A hemorrhoidectomy is an operation to remove hemorrhoids. Hemorrhoids are swollen veins located in or around the anus and rectum. Hemorrhoids can cause discomfort, pain, or bleeding.
Copyright © Nucleus Medical Media, Inc.
Reasons for Procedure
Hemorrhoidectomy is used to treat painful, swollen hemorrhoids. The procedure is most often done for the following reasons:
- Hemorrhoid symptoms do not get better with other therapies
- Severely bleeding hemorrhoids
- Hemorrhoid containing a blood clot
- Hemorrhoids that protrude through the anus
Problems from the procedure are rare, but all procedures have some risk. Your doctor will review potential problems, like:
- Recurrence of hemorrhoids
- Narrowing of the anal canal
- Loss of bowel or bladder control
- Adverse reaction to local anesthetic
Before your procedure, talk to your doctor about ways to manage factors that may increase your risk of complications such as:
- Chronic disease such as diabetes or obesity
Other factors that may increase your risk of complications include:
- Prior anal surgery
- Bleeding disorders
What to Expect
Prior to Procedure
Your doctor may do the following:
- Physical exam
- Rectal exam
- Anoscopy—the visual examination of the inside of the anus using an anoscope to help keep the sphincter open
- Sigmoidoscopy—the use of a specialized endoscope to examine the inside of the anus, rectum, and lower intestine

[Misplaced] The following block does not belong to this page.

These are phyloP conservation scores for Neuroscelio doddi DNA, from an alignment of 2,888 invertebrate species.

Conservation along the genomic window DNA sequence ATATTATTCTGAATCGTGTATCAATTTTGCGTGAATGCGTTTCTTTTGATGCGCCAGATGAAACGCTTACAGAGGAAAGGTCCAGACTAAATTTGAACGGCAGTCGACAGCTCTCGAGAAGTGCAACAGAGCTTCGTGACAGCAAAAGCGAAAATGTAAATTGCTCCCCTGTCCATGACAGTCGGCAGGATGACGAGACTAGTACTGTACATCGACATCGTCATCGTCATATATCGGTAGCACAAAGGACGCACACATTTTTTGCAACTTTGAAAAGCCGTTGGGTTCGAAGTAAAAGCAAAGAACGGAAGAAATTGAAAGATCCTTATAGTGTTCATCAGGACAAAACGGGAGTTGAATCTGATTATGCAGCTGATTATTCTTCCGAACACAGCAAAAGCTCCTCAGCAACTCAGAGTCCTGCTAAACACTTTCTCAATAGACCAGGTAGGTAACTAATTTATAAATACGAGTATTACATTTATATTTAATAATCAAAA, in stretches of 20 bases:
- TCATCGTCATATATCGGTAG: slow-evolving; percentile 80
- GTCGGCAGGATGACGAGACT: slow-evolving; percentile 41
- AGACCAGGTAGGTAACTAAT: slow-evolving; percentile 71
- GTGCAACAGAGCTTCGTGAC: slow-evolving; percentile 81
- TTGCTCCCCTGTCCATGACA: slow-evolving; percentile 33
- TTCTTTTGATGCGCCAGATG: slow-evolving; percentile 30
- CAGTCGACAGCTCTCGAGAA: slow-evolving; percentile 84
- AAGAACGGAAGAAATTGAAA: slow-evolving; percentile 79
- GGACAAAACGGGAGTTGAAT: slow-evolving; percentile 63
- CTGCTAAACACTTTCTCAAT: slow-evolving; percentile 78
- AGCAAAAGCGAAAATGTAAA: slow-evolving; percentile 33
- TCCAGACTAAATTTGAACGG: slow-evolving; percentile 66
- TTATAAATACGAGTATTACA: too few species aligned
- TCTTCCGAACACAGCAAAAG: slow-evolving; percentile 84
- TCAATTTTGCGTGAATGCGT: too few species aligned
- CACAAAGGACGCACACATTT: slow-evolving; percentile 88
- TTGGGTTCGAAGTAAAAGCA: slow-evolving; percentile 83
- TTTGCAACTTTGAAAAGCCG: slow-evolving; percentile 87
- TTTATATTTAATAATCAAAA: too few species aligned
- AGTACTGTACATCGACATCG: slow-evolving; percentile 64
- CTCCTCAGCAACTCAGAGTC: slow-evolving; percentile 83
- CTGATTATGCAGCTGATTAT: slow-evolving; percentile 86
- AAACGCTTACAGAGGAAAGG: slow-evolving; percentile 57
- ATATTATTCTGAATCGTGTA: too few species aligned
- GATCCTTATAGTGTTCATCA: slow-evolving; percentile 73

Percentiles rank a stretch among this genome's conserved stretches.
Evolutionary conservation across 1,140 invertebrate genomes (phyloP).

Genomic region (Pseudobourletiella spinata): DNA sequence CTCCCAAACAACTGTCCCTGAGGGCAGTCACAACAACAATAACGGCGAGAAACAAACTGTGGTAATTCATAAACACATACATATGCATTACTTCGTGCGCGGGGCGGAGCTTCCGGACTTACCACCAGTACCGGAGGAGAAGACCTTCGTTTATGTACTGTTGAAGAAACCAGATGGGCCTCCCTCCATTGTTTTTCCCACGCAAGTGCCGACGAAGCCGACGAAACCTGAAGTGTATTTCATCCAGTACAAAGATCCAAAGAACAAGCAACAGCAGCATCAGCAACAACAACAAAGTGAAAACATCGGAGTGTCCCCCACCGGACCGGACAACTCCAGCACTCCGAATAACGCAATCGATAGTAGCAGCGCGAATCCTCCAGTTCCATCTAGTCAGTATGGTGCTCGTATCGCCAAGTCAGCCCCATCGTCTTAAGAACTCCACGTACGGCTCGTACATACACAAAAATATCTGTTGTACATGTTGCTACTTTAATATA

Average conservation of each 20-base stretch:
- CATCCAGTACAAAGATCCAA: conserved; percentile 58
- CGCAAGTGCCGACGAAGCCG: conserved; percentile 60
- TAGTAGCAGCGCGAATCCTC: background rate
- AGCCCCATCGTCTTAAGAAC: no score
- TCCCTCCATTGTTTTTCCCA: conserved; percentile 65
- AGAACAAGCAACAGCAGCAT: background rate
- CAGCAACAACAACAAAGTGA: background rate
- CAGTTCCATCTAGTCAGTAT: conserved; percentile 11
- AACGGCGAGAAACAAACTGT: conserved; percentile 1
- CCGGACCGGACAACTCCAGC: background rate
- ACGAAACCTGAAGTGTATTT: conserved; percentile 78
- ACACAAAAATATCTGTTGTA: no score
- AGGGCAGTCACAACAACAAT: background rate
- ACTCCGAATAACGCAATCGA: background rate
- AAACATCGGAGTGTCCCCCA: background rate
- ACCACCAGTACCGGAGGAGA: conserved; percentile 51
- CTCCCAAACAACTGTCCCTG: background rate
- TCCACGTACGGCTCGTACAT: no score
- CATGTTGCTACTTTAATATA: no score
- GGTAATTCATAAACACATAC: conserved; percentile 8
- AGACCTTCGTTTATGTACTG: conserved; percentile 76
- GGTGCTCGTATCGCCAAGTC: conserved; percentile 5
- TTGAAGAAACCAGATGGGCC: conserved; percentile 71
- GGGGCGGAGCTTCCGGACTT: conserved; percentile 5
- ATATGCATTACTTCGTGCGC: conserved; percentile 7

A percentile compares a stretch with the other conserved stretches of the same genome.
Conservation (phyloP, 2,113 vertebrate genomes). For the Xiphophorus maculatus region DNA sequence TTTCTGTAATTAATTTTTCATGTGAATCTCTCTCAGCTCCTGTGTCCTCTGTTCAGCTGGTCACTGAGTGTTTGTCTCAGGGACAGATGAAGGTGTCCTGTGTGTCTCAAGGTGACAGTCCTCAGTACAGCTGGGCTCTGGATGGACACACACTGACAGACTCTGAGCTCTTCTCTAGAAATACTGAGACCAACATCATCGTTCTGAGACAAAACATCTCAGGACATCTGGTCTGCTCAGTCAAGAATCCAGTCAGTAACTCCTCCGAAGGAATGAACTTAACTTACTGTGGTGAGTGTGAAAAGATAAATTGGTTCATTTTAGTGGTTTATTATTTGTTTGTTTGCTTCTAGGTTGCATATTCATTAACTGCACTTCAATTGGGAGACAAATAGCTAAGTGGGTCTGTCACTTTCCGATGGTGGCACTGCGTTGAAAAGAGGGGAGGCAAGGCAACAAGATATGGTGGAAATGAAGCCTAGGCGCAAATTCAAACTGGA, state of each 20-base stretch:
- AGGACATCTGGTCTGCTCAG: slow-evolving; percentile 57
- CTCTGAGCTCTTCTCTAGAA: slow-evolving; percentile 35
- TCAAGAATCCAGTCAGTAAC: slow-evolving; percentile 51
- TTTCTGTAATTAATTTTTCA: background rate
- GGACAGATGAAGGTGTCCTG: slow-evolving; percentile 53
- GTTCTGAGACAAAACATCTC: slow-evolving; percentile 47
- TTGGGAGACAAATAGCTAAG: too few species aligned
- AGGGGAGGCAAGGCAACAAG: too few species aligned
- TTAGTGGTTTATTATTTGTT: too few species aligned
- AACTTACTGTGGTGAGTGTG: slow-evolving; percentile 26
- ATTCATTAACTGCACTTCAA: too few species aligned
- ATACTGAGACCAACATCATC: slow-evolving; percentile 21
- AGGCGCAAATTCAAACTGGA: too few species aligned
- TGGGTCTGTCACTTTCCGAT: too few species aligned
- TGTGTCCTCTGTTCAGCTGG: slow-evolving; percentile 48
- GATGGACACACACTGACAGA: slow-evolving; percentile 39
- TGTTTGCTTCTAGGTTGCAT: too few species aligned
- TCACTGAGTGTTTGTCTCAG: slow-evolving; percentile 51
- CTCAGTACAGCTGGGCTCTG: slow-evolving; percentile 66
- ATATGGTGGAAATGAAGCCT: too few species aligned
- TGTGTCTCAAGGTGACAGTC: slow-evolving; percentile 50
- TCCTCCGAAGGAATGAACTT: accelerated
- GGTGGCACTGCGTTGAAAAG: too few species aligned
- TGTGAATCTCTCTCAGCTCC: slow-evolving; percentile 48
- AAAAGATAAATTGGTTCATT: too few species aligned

Leading up to the procedure:
- Do not eat or drink anything after midnight.
- Your doctor will order a laxative for you. It will cleanse your colon and rectum.
- Arrange for someone to take you home after the surgery.
Talk to your doctor about your medications, even non-prescription medications. You may be asked to stop taking some medications up to one week before the procedure, like:
- Aspirin or other non-steroidal anti-inflammatory drugs, such as ibuprofen or naproxen
- Blood thinners
Your surgery will be done using either:
- Spinal anesthesia—You will be numb from the mid-abdomen down.
- General anesthesia—You will be asleep.
Discuss these options with your doctor before the day of your surgery.
Description of the Procedure
An anoscope will be inserted into your anus. The doctor will be able to see the hemorrhoids through the scope.
An incision will be made around each hemorrhoid. The swollen vein inside the hemorrhoid will be tied off so that it does not bleed. The hemorrhoid will then be removed. The wounds will either be stitched closed or left open to heal.
There are other variations of this procedure. Ask your doctor to describe which procedure will be used.
Immediately After Procedure
You will be monitored in a recovery area for a few hours.
How Long Will It Take?
About 1-2 hours